Single-Molecule FRET & Super-Resolution

DNA Nanostructures Organize Dyes for Nanophotonic Apps

  • Fig. 1: Sketch of single-molecule four-color spectroscopy of FRET pathways on DNA origami. DNA nanostructures are measured when diffusing through the laser focus. 10 photon streams are measured to identify subpopulations and quantify energy transfer.Fig. 1: Sketch of single-molecule four-color spectroscopy of FRET pathways on DNA origami. DNA nanostructures are measured when diffusing through the laser focus. 10 photon streams are measured to identify subpopulations and quantify energy transfer.
  • Fig. 1: Sketch of single-molecule four-color spectroscopy of FRET pathways on DNA origami. DNA nanostructures are measured when diffusing through the laser focus. 10 photon streams are measured to identify subpopulations and quantify energy transfer.
  • Fig. 2: A) Scheme of the DNA origami technique: A long scaffold strand is folded into the desired strand using ~ 200 short staple strands. Modifications such as dyes are easily incorporated. B) Arrangement of fluorophores on the DNA origami and visualization of alternative energy-transfer pathways with the “jumper” dye guiding the light from the blue input to either the red or the IR output.
  • Fig. 3: Histograms of FRET related ratios show how the FRET is shifted depending on the indicated position of the jumper dye.
  • Fig. 4: The new four-color technique allows selecting the population of interest in so-called stoichiometry histograms. The compositions of the identified populations are indicated by colored circles.
  • Fig. 5: DNA nanostructures for use as nano-scale yardsticks for super-resolution microscopes. A) Comparison of diffraction limited and super-resolved images of two dyes placed at a distance of 60 nm. B) Histogram of single-molecule localizations along the horizontal of the super-resolved image. C) Sketch of the nano-scale yardstick and the principle of DNA-PAINT. D) Distribution of measured distances for many individual structures.

In order for nanotechnology, photonics and single-molecule spectroscopy to meet, structures with defined molecular compositions with dimensions in the 1-100 nm range are required. With the aid of DNA, nanostructures were constructed that guide light in switchable directions using multistep FRET from an input dye to an output dye. The direction of FRET is controlled by a jumper dye. At longer length-scales rigid DNA structures serve as standards for super-resolution microscopes.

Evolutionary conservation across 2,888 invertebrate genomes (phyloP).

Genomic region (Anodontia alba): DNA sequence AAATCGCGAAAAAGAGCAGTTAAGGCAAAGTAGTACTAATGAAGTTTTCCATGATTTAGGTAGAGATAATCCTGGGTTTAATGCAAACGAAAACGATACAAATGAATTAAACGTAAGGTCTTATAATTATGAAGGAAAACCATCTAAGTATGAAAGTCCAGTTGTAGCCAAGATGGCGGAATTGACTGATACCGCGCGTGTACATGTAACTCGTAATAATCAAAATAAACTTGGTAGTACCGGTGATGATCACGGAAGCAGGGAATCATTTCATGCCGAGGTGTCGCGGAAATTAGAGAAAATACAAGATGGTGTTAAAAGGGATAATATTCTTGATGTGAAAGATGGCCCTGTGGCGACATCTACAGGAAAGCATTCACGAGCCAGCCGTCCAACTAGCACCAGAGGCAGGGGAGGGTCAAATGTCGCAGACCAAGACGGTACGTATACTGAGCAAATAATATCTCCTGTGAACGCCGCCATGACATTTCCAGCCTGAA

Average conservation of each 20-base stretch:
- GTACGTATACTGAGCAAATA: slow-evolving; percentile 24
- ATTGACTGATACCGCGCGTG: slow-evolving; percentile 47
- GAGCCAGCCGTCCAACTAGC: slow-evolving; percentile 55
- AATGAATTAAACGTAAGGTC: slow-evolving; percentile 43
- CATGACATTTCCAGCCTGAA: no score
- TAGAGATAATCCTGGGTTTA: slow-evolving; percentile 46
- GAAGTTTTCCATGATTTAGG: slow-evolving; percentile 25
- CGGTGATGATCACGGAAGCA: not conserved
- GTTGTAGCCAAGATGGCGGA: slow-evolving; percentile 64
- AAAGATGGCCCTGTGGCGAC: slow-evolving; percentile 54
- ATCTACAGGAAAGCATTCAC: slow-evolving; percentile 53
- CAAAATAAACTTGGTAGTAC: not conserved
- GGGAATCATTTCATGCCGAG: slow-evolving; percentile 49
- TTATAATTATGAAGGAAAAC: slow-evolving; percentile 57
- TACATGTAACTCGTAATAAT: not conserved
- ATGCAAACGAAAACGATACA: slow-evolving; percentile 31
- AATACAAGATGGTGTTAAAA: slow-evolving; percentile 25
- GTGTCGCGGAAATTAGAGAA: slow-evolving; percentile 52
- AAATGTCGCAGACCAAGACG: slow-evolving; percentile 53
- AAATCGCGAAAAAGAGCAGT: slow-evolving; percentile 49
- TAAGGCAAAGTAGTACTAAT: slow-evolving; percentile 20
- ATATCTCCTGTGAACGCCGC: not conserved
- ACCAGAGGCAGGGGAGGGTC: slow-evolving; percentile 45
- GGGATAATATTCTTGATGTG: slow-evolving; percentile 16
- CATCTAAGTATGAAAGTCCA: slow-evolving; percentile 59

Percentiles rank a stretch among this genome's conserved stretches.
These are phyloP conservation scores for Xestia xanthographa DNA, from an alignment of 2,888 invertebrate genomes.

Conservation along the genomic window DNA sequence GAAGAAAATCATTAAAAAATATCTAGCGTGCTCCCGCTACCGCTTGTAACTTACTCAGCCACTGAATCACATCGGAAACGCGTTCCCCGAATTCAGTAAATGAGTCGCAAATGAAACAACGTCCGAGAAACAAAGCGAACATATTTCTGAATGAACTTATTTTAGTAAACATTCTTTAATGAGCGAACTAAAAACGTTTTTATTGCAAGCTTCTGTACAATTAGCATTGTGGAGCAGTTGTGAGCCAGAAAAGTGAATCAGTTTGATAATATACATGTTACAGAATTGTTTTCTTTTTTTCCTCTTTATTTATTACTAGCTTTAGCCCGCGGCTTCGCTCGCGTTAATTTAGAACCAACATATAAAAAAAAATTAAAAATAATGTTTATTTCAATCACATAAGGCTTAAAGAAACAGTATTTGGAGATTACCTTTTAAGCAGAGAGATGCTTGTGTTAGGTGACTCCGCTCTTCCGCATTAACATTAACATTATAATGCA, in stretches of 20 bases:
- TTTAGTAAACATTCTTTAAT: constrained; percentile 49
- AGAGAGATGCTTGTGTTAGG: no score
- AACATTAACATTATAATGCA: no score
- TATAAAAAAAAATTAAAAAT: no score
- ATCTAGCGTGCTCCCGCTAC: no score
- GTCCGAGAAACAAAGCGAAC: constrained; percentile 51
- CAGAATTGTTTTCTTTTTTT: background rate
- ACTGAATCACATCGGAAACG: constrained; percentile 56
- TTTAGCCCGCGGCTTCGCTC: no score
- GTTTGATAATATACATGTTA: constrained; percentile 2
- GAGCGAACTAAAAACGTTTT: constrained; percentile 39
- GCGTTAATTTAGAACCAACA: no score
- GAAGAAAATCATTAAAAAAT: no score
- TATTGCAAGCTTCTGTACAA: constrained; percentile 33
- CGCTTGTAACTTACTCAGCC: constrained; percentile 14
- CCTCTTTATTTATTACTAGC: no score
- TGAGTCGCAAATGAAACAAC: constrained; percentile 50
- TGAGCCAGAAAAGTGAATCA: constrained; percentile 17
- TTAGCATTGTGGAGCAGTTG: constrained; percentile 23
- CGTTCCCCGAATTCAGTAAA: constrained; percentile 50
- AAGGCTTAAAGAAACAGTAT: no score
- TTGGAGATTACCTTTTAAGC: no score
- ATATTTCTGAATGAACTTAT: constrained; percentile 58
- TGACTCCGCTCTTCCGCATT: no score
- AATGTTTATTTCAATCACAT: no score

Light Information Processing Beyond the Diffraction Limit

The wave nature of light and the associated diffraction not only undermine resolution of common light microscopes but also impose the difficulty of miniaturizing photonic devices such as fiber optic cables and couplers. In order for light-based circuitry to be competitive with current electronic circuits and to overcome the speed limitations of electronics, this size compatibility problem is a central challenge. Coupling the light into surface plasmons and using excited state interactions of molecules represent possible solutions. For plasmonic circuits, components such as wires, switches and connectors are required. Some of these tasks could be carried out by molecular devices such as photonic wires and molecular switches involving organic fluorescent dyes or quantum dots [1]. Fluorescence Resonance Energy Transfer (FRET) offers a means of excited state energy transport that is exploited in molecular photonic wires, devices that can be viewed as nano-scale optical waveguides [2]. Furthermore, functions such as optical switching can be achieved using the photochemistry of single chromophores [3].

Nanostructures for DNA Photonics

When molecular building blocks are used, a key question is how these building blocks can be arranged with respect to each other, since functioning of the molecular devices crucially depends on their arrangement.

In addition, the use of molecules in nano-scale devices implies that a very small number of molecules has to carry out the function with high reliability and minimal aging effects. A material that has the potential to act as a template for this exquisite organization of single molecules is DNA. From a materials perspective, DNA is a polymer that can be addressed over large distances along a double stranded helix exploiting the specific recognition that is provided by base pairing interactions. DNA nanotechnology meanwhile provides the tools to convert the control along the DNA into a true 3D spatial arrangement. Using a technique called DNA origami [4], hundreds of short synthetic DNA staple strands are hybridized to a long single-stranded DNA scaffold molecule (fig. 2A). Hybridization folds the scaffold into a two- or three-dimensional structure whose shape can be specified by the choice of the staple strand sequences. Using modified staple strands, carrying for example fluorescent dyes, allows their precise arrangement within the forming structures. The self-assembly yields billions of identical functional nanostructures.

We used the ability to arrange fluorophores with the aid of DNA at two length scales. Below 10 nm, we arranged fluorophores for multistep energy transfer in a photonic wire like device with switching functionality using an energy transfer cascade [1]. Alternatively, we inserted fluorescent dyes at larger distances of > 10 - 200 nm. The precise control over these length scales is a unique ability of comparably stiff DNA nanostructures and has enabled nanometer yardsticks to test super-resolution microscopes [5].

Energy Transfer Paths on DNA Origami